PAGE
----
Thursday, June 13, 2019

BIFs -- June 13, 2019

First things first. A new word: varve.
A varve is an annual layer of sediment or sedimentary rock. 
I guess one can think of a "varve" as the geologist's "tree ring" when looking at sediment. I don't know if there is a scientific term for "tree ring" but the study of tree rings is dendrochronology.

But I digress.

One of the ten "page tabs" at the top of the blog: geology.

I haven't added anything to that page in a long, long time.

This has nothing to do with the Bakken, so I will add it as a "note to the granddaughters."

From wiki:
Banded iron formations (also known as banded ironstone formations or BIFs) are distinctive units of sedimentary rock that are almost always of Precambrian age.

A typical banded iron formation consists of repeated, thin layers (a few millimeters to a few centimeters in thickness) of silver to black iron oxides, either magnetite (Fe3O4) or hematite (Fe2O3), alternating with bands of iron-poor shales and cherts, often red in color, of similar thickness, and containing microbands (sub-millimeter) of iron oxides.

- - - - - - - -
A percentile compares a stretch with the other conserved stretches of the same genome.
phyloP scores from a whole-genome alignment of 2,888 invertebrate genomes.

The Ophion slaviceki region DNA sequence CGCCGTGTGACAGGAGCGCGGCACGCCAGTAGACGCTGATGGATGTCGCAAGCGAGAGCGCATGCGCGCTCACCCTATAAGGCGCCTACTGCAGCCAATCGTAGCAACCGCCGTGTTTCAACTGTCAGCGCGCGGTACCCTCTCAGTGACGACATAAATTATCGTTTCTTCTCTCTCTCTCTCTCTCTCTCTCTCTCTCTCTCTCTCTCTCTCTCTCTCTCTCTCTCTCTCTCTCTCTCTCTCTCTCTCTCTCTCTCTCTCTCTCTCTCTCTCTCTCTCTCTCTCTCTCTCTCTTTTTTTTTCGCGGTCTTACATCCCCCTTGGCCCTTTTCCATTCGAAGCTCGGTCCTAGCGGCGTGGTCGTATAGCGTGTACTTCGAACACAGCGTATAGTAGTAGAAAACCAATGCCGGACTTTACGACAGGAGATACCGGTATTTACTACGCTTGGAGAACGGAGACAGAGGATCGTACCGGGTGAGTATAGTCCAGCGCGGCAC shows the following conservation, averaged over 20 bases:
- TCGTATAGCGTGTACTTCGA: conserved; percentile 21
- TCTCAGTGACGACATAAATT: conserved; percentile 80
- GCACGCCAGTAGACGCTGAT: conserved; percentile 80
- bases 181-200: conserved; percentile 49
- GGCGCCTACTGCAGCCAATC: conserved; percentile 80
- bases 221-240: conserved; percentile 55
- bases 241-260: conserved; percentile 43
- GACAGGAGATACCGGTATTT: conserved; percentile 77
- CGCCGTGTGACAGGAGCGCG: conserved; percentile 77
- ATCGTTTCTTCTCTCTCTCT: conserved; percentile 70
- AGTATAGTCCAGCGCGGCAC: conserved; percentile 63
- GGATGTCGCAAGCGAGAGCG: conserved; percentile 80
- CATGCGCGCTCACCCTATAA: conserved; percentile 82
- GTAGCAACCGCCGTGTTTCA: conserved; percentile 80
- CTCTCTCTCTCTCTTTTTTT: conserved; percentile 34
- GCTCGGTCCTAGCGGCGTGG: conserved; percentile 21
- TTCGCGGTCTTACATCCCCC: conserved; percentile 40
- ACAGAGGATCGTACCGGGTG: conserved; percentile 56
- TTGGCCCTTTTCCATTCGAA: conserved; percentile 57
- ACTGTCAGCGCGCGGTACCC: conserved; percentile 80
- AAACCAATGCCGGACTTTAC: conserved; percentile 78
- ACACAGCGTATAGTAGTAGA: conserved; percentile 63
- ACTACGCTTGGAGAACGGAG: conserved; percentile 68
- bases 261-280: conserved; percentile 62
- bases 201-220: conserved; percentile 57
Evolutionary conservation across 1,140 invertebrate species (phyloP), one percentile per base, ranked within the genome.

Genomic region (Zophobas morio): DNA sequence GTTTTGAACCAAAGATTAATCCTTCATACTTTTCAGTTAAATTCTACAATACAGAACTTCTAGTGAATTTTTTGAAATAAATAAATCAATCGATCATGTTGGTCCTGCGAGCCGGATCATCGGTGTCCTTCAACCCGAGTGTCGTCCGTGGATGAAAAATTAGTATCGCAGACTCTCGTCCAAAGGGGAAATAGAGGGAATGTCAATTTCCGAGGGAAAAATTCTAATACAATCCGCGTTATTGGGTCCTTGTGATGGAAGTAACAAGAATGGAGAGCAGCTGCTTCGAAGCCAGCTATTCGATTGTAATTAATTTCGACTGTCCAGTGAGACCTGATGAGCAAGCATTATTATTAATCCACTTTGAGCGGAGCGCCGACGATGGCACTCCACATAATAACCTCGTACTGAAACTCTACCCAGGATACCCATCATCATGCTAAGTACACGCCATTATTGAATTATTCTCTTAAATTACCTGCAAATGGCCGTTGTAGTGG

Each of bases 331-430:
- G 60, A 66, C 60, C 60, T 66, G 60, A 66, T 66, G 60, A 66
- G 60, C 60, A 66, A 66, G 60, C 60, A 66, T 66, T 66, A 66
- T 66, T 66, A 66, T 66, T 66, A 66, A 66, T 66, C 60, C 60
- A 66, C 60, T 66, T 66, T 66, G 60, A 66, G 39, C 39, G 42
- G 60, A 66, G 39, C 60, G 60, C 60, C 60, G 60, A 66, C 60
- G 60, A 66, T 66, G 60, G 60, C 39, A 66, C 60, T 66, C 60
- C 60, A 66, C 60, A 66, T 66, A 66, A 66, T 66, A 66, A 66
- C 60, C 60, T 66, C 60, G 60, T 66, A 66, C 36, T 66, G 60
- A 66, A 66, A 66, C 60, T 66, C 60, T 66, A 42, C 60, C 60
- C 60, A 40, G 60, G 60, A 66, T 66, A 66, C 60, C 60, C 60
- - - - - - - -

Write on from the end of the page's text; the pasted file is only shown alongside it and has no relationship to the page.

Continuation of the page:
Some of the oldest known rock formations (having formed ca. 3,700 million years ago), are associated with banded iron formations.
Banded iron formations account for more than 60% of global iron reserves, and can be found in Australia, Brazil, Canada, India, Russia, South Africa, Ukraine, and the United States.
As of 2015, the reason for the alternating stripes has not been explained but some suggest isotope signatures in the striped bands suggest a bacterial connection.

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